4 Tips To Improve Digestion And Enjoy Thanksgiving Dinner

It’s 6pm after Thanksgiving dinner…how do you feel?

Stuffed? Bloated? Uncomfortable? Sick?

It’s all too common to eat too much, too quickly on this much anticipated meal. The result is that infamous Thanksgiving “food coma” that we all blame on the rich food.

But is it really the food itself, or is it how we eat it?

So much of how we feel after a meal has to do with what happens after we eat.

With these tips,  you’ll be able to walk away from Thanksgiving dinner feeling comfortable and satisfied.

Here are Molly’s 4 top tips to improve your digestion to enjoy your Thanksgiving dinner.

Tip #1: Chew Your Food. We know this sounds silly as you’re probably thinking “well, of course I chew my food”. But we mean REALLY chew your food. Ideally, your food should be almost liquid before swallowing.

Why it works: The first step of digestion is in your mouth. Not only do you physically break down your food by chewing, but the digestive enzymes in your saliva begin to chemically break down carbohydrates and proteins. The more you chew, the more you mix these enzymes with your food and kick start the digestive process.

Tip #2: Put your fork down between bites. Similar to tip #1, the idea is to slow down. While we all know that slowing down to eat is a good habit, it can be hard to put into practice (especially when we’re hungry or it’s a special meal like Thanksgiving) Getting into the habit of putting down your fork in between bites and allowing yourself to chew and swallow before picking up the fork again will help you eat slower and more mindfully.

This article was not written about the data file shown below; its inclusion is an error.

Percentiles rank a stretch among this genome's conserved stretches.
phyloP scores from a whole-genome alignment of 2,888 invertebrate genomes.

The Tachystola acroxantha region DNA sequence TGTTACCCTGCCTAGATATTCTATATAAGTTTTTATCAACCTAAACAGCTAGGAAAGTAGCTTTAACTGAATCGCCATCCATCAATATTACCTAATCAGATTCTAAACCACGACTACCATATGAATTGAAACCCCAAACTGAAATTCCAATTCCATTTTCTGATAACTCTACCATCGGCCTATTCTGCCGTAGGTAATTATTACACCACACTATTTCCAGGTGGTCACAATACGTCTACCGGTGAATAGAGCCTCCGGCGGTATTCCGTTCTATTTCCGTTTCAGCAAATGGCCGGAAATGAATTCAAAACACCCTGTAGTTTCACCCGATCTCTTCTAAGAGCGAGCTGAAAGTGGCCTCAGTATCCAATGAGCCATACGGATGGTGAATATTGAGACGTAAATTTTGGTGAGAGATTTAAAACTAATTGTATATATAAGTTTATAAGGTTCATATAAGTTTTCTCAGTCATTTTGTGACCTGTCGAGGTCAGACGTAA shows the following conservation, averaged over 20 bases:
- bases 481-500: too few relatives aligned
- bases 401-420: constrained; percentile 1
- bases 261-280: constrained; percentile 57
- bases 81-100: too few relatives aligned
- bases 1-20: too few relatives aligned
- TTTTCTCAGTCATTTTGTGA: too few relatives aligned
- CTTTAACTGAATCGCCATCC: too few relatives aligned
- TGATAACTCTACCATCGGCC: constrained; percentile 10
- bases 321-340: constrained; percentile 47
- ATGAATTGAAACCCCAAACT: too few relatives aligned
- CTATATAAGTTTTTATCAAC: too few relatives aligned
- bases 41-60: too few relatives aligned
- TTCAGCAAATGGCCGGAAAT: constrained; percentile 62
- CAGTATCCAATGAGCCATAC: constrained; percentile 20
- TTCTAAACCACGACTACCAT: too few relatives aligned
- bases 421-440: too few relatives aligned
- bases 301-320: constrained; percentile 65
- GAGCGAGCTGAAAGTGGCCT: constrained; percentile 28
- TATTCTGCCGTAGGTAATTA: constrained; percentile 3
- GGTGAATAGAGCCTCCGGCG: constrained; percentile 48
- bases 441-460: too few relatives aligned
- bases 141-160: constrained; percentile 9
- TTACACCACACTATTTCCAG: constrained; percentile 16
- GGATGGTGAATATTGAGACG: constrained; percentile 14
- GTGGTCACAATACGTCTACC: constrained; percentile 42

Why it works: According the psychology of eating, slower eating means a faster metabolism. When we eat too fast, the body isn’t able to fire up digestion, absorb nutrients or correctly moderate hunger hormones to signal fullness.

Tip #3: Start with something sour or bitter. If there is any food that is naturally sour or bitter (think citrus vinaigrette, bitter greens like arugula or vegetable stalks) eat those first. Alternatively, you can create the same effect by taking 1 tsp of apple cider vinegar before eating.

Why it works: The human digestive system is triggered by sour and bitter flavors. This is because we evolved eating the bitter flavors found in nature, such as greens, barks and herbs. However, the standard palette of sweet and salty can leave the digestive system behind. Jump starting your digestive enzymes (from the stomach, pancreas and gallbladder) to help increase the effectiveness and comfort of your digestion.

Tip #4: Move a little. While you don’t want to go for a run or even a walk right after eating, a leisurely walk 30-60 minutes after a big meal has been shown to improve digestion.

Why it Works: When we eat, our blood sugar increases. This spike in blood sugar is taxing on the body’s systems. In other words, the body doesn’t like high blood sugar and has to work hard to bring it back down. One way to help use the excess blood sugars is by moving. This will allow the body to spend it’s energy on other tasks, like digesting your food.